US embassy in Turkey closed over security threat, 4 ISIS suspects detained over attack plot
Starting March 5, the Embassy will provide “only emergency services,” the announcement said. Routine actives, including visa interviews will not be held during the period of restrictions. The notice also advised US citizens in Turkey should avoid large crowds, keep a low profile and otherwise be cautious.
Later on Monday, Turkish police detained four people who were suspected of having links to Islamic State (IS, former ISIS/ISIL). The suspects, who were identified as Iraqi nationals, were detained as part of an investigation into a possible attack on the US embassy, the Turkish Anadolu agency reported.
Earlier that same day, Anadolu reported the arrest of 12 people in Ankara as part of an investigation into suspected jihadists. The 12 suspects were among 20 people in the case that were issued arrest warrants by the state prosecutor’s office, the report said. It was not immediately clear whether the arrests were connected to the closure of the embassy. The Anadolu report was published only hours after the US announcement.
Those arrested were suspected of trying to recruit members for Islamic State and maintaining contacts with people “in conflict zones,” AP reported, citing Ankara Chief Prosecutor’s Office. All of those detained are foreign nationals, it said.
Security measures outside the embassy were strengthened on Monday. Police searched pedestrians before allowing them to enter the street where the diplomatic mission is located, according to AP.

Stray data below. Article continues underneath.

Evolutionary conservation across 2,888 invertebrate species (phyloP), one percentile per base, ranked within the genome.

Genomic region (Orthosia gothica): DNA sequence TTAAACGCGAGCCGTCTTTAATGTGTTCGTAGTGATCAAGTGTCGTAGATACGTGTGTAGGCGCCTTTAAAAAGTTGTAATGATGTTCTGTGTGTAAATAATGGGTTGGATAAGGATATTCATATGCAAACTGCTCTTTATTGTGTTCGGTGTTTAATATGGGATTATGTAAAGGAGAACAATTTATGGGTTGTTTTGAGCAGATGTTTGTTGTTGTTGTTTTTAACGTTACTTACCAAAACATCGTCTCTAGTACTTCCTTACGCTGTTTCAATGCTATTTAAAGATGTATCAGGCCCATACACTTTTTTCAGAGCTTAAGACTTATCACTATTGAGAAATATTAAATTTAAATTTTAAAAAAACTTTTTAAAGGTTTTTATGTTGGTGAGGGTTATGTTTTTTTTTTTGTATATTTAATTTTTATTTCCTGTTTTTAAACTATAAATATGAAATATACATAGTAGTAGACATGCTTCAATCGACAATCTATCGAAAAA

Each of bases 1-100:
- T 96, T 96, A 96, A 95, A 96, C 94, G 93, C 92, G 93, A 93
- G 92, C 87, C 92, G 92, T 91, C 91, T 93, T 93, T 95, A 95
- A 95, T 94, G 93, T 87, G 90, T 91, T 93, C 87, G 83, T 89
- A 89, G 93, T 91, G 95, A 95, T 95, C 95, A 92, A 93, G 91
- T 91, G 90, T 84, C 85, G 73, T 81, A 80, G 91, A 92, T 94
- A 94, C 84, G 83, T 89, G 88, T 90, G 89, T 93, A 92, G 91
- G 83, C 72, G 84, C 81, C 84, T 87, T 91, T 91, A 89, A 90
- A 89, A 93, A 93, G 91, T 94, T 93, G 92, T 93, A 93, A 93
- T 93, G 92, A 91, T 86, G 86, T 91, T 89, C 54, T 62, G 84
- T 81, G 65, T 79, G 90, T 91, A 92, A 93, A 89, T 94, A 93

The embassy spokesman, David Gainer, said the mission would resume its work on Tuesday, but it would not provide visa services or services to the US citizens. In the meantime, Turkish Deputy Prime Minister Bekir Bozdag said that the embassy shared some intelligence with the Turkish security services that allowed them to achieve some “important results,” AP reported. He also said that the US diplomatic missions in Istanbul and the southern Turkish city of Adana continue to operate as normal.
Developments around the US embassy came amid a period of increased tension between Turkey and the US over Ankara’s cross-border military operation in Syria. Turkish troops and proxy forces are attacking the US-supported Kurdish militias, which the Turkish government considers a security threat.
The militias were used as ground troops for the US-led coalition during the siege of Raqqa, the former Syrian stronghold of Islamic State. Washington continues to support the Syrian Kurds, although it pledged to stop arming them to address the concerns of the Turks.
For Turkey, the Syrian Kurdish militias are an extension of their domestic Kurdish insurgency, the Kurdistan Workers' Party (PKK), which Ankara considers a terrorist organization.
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